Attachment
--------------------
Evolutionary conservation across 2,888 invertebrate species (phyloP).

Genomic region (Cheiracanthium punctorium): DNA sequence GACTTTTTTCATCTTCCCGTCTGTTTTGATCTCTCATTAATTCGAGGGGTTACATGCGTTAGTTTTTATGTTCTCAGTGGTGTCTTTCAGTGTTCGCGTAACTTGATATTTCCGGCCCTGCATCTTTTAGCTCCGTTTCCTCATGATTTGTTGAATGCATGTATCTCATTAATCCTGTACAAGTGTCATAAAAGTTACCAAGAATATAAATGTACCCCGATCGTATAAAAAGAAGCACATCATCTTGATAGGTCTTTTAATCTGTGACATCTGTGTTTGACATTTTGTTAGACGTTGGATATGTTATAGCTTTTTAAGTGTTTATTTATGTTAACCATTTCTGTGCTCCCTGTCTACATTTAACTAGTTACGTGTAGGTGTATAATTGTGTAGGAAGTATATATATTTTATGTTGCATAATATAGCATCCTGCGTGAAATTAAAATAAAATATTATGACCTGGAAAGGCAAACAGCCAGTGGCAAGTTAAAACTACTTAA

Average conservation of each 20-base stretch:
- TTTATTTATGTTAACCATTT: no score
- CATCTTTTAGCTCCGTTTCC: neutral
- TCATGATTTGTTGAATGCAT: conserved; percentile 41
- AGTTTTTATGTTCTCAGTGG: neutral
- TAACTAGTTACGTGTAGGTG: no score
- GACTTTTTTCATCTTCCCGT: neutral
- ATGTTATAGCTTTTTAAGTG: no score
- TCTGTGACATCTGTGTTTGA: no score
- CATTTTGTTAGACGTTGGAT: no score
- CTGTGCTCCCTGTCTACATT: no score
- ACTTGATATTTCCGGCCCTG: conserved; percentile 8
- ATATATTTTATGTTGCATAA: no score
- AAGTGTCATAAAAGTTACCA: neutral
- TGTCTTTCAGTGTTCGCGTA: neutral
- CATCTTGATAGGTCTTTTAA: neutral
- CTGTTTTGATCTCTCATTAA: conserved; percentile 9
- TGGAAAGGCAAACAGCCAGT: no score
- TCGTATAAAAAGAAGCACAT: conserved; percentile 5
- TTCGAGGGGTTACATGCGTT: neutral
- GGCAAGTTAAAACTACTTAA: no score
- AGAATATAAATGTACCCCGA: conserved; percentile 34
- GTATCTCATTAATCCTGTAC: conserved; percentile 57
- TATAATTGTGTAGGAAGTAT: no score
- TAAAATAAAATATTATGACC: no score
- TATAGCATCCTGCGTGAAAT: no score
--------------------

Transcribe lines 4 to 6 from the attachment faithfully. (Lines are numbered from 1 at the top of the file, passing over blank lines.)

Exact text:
- TTTATTTATGTTAACCATTT: no score
- CATCTTTTAGCTCCGTTTCC: neutral
- TCATGATTTGTTGAATGCAT: conserved; percentile 41